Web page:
• Join over 1.2 million students every month
  • Accelerate your learning by 29%
  • Unlimited access from just £6.99 per month

Many critics have commented that the creature is ultimately a character with whom we sympathise. Explore Mary Shelleys presentation of the creature in light of this

Extracts from this document...

Introduction

Many critics have commented that the "creature" is ultimately a character with whom we sympathise. Explore Mary Shelley's presentation of the "creature" in light of this comment. The creature within Frankenstein can be considered as a character that we sympathise with as a result of the events in which he is exposed to. For instance, within the creature's narrative he describes his first few moments of life and describes being chased by the villagers. This highlights the rejection the creature is exposed to on a whole and his initial fear of "the barbarity of man" this creates sympathy because we are aware that the creature meant no harm yet he was "attacked" unjustly. The need to be love is a basic human need, and rejection is a painful experience, perhaps the readers understanding of rejection will create sympathy for ...read more.

Middle

Scenes such as this one ultimately create sympathy for the creature through Shelley's creation of a child-like persona with the creature's apparent learning of concepts of the world such as "I found with pleasure that the fire gave light as well as heat" and his child-like fear of the dark. The creature is almost forgotten as un-human because of all his human qualities, but is thought of as an orphan child, with his dreaming and longing to be accepted into a family, "I looked upon them as superior beings, who would be the arbiters of my future destiny", additionally, his idealistic world he imagines is quite child-like too, as he does not understand that he will never be accepted. This sense of isolation from which the creature is forced into, creates sympathy towards him because he did not act for this life. ...read more.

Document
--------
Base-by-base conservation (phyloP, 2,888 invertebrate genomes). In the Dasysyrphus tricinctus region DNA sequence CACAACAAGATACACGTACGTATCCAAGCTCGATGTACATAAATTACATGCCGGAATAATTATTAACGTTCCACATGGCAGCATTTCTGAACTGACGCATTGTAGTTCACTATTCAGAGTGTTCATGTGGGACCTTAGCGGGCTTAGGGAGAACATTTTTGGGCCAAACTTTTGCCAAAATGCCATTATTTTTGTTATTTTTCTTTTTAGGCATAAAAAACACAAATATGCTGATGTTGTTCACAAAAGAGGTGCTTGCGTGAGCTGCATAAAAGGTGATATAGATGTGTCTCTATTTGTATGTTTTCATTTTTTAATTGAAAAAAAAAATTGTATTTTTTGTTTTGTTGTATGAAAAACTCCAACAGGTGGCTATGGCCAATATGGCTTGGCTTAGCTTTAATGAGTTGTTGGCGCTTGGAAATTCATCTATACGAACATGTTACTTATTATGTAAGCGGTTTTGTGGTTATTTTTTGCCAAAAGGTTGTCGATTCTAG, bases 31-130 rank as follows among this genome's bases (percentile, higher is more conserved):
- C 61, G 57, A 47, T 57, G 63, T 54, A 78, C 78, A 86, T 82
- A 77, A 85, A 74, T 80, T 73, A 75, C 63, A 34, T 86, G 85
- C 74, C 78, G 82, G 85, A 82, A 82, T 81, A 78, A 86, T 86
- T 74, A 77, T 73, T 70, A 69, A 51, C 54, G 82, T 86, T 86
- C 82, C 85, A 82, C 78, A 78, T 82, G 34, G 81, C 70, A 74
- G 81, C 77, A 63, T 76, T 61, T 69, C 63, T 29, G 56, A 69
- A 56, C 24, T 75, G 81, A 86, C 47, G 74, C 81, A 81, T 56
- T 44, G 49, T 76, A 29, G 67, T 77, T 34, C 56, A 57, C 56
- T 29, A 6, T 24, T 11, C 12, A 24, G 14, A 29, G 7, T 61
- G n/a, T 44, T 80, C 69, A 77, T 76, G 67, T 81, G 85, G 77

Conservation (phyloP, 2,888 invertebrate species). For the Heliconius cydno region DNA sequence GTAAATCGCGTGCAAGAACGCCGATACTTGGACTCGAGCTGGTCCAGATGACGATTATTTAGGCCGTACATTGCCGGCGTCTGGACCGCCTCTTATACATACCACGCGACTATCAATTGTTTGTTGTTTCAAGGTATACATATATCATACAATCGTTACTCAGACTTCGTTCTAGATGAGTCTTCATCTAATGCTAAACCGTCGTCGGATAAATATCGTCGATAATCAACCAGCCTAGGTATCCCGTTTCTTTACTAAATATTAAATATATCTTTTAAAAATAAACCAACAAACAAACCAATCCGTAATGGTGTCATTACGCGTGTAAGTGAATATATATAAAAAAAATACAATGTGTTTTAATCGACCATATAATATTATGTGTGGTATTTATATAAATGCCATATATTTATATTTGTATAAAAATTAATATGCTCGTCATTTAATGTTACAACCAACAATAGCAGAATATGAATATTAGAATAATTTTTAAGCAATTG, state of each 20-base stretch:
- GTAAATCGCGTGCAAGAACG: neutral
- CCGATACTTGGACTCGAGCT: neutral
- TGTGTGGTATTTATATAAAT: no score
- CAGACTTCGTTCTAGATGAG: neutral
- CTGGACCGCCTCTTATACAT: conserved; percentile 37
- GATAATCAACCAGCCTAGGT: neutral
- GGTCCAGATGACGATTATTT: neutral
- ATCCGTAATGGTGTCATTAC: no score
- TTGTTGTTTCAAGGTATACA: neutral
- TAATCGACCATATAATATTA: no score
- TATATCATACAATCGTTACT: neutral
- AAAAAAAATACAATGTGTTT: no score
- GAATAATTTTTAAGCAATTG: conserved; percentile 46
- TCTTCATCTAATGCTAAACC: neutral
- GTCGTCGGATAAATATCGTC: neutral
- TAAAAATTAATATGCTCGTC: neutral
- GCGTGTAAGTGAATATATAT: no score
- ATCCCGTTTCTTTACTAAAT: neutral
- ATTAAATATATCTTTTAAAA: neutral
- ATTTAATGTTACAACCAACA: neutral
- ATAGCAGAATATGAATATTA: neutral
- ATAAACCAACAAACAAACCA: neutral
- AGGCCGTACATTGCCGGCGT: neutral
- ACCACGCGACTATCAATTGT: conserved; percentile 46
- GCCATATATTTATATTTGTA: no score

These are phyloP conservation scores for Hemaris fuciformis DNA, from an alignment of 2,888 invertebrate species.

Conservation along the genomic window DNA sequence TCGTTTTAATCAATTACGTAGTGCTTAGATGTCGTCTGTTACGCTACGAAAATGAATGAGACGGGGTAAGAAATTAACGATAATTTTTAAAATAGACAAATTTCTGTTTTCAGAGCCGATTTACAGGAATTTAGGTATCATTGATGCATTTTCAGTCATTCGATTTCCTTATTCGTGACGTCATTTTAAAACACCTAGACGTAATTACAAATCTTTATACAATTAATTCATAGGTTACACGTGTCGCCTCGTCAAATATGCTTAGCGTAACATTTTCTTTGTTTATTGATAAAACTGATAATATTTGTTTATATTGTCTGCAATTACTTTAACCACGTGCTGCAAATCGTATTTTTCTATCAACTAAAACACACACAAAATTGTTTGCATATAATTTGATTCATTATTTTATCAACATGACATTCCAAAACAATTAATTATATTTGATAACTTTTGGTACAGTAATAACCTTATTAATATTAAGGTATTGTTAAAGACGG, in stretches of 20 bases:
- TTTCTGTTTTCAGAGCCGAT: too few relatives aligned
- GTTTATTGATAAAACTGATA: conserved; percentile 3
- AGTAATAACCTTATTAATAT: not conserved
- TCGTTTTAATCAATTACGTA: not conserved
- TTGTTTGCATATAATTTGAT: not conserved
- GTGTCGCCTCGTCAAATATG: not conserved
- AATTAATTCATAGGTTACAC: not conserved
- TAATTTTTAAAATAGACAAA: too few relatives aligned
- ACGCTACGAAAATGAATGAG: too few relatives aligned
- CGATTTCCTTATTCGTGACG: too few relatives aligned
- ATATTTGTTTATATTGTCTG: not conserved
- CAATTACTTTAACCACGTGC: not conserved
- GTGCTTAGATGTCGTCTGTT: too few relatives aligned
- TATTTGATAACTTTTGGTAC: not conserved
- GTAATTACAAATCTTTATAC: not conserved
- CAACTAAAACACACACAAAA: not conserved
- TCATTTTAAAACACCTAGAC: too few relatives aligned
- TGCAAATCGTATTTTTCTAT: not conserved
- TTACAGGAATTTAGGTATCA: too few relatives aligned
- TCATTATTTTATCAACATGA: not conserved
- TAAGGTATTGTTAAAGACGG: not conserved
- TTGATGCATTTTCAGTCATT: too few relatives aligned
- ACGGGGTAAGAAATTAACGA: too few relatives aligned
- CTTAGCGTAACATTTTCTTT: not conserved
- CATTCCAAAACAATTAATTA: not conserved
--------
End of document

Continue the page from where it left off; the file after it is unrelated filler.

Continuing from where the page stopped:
Conclusion

but I am alone, miserably alone." This quotation also outlines the unjustness in the creatures exile from humanity and the consequences of his good actions, for example when he was shot for saving a drowning girl "this was then the reward of my benevolence," which overall give the creature a reason behind his cruel actions, such as the murdering of a child, and allowing the reader to maintain a sense of sympathy for the creator because, "inflamed by pain, I vowed eternal hatred and vengeance to all mankind." This is an important feature within the novel, as the murders and the callousness of the creature pose a threat to the sympathy of the readers; however it is salvaged by the knowledge that "I [the creature] is malicious because I am miserable. Am I not shunned and hated by all mankind." ...read more.

The above preview is unformatted text

This student written piece of work is one of many that can be found in our GCSE Mary Shelley section.

Found what you're looking for?

  • Start learning 29% faster today
  • 150,000+ documents available
  • Just £6.99 a month

Not the one? Search for your essay title...
  • Join over 1.2 million students every month
  • Accelerate your learning by 29%